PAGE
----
the commands and variables to ensure that they won't interfere with the
       commands and variables of other namespaces.  Tcl has always had one
       such collection, which we refer to as the global namespace.  The global
       namespace holds all global variables and commands.  The namespace eval
       command lets you create new namespaces.  For example,
              namespace eval Counter {
                  namespace export bump
                  variable num 0

                  proc bump {} {
                      variable num
                      incr num
                  }
              }
       creates a new namespace containing the variable num and the procedure
       bump.  The commands and variables in this namespace are separate from
       other commands and variables in the same program.  If there is a
       command named bump in the global namespace, for example, it will be
       different from the command bump in the Counter namespace.

       Namespace variables resemble global variables in Tcl.  They exist
       outside of the procedures in a namespace but can be accessed in a
       procedure via the variable command, as shown in the example above.

       Namespaces are dynamic.  You can add and delete commands and variables
       at any time, so you can build up the contents of a namespace over time
       using a series of namespace eval commands.  For example, the following
       series of commands has the same effect as the namespace definition
       shown above:
              namespace eval Counter {
                  variable num 0
                  proc bump {} {
                      variable num
                      return [incr num]
                  }
              }
              namespace eval Counter {
                  proc test {args} {
                      return $args
                  }
              }
              namespace eval Counter {
                  rename test ""
              }
       Note that the test procedure is added to the Counter namespace, and
       later removed via the rename command.

       Namespaces can have other namespaces within them, so they nest
       hierarchically.  A nested namespace is encapsulated inside its parent
       namespace and can not interfere with other namespaces.


QUALIFIED NAMES
       Each namespace has a textual name such as history or ::safe::interp.
       Since namespaces may nest, qualified names are used to refer to
       commands, variables, and child namespaces contained inside namespaces.
       Qualified names are similar to the hierarchical path names for Unix
       files or Tk widgets, except that :: is used as the separator instead of
       / or ..  The topmost or global namespace has the name ``'' (i.e., an
       empty string), although :: is a synonym.  As an example, the name
       ::safe::interp::create refers to the command create in the namespace
       interp that is a child of of namespace ::safe, which in turn is a child
       of the global namespace ::.

       If you want to access commands and variables from another namespace,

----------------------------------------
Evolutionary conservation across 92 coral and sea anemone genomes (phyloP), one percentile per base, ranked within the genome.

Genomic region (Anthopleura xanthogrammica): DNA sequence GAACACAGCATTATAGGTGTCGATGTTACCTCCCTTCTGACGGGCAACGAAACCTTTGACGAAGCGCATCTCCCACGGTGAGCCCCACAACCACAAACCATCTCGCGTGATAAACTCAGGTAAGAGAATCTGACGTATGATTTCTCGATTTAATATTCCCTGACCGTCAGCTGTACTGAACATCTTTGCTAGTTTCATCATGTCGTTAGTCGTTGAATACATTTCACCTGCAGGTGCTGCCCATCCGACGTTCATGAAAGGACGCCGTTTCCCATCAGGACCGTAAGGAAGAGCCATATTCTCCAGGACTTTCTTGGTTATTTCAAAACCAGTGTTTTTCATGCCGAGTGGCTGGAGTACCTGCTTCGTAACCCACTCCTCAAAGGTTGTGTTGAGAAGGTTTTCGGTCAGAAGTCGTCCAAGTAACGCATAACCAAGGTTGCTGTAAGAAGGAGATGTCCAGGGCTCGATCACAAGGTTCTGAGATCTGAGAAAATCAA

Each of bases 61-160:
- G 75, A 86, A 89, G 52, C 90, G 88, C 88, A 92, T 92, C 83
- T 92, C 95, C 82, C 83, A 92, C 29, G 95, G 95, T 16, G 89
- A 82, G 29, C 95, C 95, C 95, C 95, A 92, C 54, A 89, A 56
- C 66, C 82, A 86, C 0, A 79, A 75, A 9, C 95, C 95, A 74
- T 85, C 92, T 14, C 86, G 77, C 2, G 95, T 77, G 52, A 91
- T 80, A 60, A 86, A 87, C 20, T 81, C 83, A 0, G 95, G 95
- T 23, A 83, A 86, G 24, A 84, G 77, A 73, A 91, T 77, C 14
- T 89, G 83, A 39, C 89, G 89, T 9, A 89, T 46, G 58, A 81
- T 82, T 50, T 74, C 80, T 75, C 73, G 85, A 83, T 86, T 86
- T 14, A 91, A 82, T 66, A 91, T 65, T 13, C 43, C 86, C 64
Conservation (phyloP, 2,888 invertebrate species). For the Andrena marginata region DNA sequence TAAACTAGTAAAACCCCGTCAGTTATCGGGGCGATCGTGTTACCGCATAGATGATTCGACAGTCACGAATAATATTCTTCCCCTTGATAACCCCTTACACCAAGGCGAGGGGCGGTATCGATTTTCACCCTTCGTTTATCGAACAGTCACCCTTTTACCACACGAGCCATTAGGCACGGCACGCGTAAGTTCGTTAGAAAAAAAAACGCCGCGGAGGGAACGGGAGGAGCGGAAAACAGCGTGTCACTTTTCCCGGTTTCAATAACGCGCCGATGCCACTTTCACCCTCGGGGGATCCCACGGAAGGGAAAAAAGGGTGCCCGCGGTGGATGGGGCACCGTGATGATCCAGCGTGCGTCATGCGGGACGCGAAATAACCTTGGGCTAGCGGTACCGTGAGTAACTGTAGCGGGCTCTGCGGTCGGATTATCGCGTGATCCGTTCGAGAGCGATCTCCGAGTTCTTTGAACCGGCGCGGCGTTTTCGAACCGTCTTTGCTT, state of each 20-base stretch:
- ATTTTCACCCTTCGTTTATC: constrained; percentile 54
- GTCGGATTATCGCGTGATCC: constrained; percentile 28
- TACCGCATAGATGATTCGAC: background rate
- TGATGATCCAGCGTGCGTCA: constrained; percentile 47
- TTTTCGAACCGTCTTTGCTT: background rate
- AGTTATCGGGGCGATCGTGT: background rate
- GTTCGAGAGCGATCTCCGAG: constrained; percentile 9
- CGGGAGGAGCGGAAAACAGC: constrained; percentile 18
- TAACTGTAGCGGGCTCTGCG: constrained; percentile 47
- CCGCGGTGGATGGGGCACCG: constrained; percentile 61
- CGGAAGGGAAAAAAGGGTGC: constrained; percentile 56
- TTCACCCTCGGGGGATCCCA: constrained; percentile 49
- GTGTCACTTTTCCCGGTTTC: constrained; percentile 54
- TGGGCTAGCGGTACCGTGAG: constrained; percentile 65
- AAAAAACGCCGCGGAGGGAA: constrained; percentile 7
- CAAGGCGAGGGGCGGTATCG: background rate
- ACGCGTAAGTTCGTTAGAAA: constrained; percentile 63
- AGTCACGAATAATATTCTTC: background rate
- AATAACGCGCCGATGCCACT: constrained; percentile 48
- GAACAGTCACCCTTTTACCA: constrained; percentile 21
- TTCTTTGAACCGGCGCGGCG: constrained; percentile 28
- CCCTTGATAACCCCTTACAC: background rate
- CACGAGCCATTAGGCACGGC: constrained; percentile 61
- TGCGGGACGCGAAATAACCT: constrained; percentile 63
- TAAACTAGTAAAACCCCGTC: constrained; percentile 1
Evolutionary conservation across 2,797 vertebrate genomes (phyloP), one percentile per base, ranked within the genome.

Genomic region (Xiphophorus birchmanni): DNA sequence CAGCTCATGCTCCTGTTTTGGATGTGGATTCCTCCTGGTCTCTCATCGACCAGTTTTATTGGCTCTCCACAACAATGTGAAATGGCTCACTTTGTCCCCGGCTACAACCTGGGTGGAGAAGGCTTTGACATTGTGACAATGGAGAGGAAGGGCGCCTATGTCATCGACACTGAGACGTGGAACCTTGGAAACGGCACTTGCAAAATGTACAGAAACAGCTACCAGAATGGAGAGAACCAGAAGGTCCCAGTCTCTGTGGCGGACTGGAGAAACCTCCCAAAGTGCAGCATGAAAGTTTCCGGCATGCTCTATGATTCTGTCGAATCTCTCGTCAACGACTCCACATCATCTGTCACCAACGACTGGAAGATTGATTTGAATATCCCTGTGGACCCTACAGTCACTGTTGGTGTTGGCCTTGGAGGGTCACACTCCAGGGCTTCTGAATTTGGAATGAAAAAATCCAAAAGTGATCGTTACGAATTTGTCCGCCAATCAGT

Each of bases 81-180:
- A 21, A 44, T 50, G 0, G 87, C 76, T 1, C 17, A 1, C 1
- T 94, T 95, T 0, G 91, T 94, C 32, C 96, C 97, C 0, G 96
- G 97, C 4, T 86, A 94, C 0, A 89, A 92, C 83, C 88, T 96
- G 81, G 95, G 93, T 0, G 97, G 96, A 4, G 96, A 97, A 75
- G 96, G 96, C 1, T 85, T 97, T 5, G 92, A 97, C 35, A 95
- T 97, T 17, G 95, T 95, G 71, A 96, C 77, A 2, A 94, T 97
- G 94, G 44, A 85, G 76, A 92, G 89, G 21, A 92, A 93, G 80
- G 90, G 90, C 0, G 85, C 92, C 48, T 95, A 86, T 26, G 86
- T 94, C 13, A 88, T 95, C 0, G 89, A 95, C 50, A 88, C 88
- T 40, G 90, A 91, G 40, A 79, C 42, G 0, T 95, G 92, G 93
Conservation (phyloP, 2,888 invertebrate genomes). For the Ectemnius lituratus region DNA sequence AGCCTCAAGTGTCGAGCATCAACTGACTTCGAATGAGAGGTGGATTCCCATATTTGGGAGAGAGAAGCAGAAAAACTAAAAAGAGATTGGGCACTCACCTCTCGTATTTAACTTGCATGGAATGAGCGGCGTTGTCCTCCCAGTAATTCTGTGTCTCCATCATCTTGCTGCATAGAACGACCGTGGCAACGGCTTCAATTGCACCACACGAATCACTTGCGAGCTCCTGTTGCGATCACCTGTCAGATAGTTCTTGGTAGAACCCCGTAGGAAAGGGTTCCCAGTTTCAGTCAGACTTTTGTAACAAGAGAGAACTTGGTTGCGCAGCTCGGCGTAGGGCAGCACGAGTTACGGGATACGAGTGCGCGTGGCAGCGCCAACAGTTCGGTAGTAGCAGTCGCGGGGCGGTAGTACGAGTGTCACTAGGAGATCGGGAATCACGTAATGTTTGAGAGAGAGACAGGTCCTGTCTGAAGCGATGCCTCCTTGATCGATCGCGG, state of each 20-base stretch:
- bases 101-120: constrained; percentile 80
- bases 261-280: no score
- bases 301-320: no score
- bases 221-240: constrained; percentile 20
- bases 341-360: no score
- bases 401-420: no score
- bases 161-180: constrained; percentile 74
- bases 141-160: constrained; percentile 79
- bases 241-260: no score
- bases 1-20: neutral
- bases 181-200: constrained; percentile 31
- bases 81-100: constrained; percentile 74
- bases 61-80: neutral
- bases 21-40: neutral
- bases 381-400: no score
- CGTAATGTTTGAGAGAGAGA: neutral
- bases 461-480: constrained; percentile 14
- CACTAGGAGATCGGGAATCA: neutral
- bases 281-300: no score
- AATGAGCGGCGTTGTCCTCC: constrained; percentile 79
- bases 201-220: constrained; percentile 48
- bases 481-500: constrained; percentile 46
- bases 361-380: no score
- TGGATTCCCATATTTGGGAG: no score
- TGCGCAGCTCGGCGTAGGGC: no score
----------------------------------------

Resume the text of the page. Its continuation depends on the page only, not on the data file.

you must use some extra syntax.  Names must be qualified by the
       namespace that contains them.  From the global namespace, we might
       access the Counter procedures like this:
              Counter::bump 5
              Counter::Reset
       We could access the current count like this:
              puts "count = $Counter::num"
       When one namespace contains another, you may need more than one
       qualifier to reach its elements.  If we had a namespace Foo that
       contained the namespace Counter, you could invoke its bump procedure
       from the global namespace like this:
              Foo::Counter::bump 3

       You can also use qualified names when you create and rename commands.
       For example, you could add a procedure to the Foo namespace like this:
              proc Foo::Test {args} {return $args}
       And you could move the same procedure to another namespace like this:
              rename Foo::Test Bar::Test

       There are a few remaining points about qualified names that we should
       cover.  Namespaces have nonempty names except for the global namespace.
       :: is disallowed in simple command, variable, and namespace names
       except as a namespace separator.  Extra :s in a qualified name are
       ignored; that is, two or more :s are treated as a namespace separator.
       A trailing :: in a qualified variable or command name refers to the
       variable or command named {}.  However, a trailing :: in a qualified
       namespace name is ignored.


NAME RESOLUTION
       In general, all Tcl commands that take variable and command names
       support qualified names.  This means you can give qualified names to
       such commands as set, proc, rename, and interp alias.  If you provide a
       fully-qualified name that starts with a ::, there is no question about
       what command, variable, or namespace you mean.  However, if the name
       does not start with a :: (i.e., is relative), Tcl follows a fixed rule
       for looking it up: Command and variable names are always resolved by
       looking first in the current namespace, and then in the global
       namespace.  Namespace names, on the other hand, are always resolved by
       looking in only the current namespace.

       In the following example,
              set traceLevel 0
              namespace eval Debug {
                  printTrace $traceLevel
              }
       Tcl looks for traceLevel in the namespace Debug and then in the global
       namespace.  It looks up the command printTrace in the same way.  If a
       variable or command name is not found in either context, the name is
       undefined.  To make this point absolutely clear, consider the following
       example:
              set traceLevel 0
              namespace eval Foo {
                  variable traceLevel 3

                  namespace eval Debug {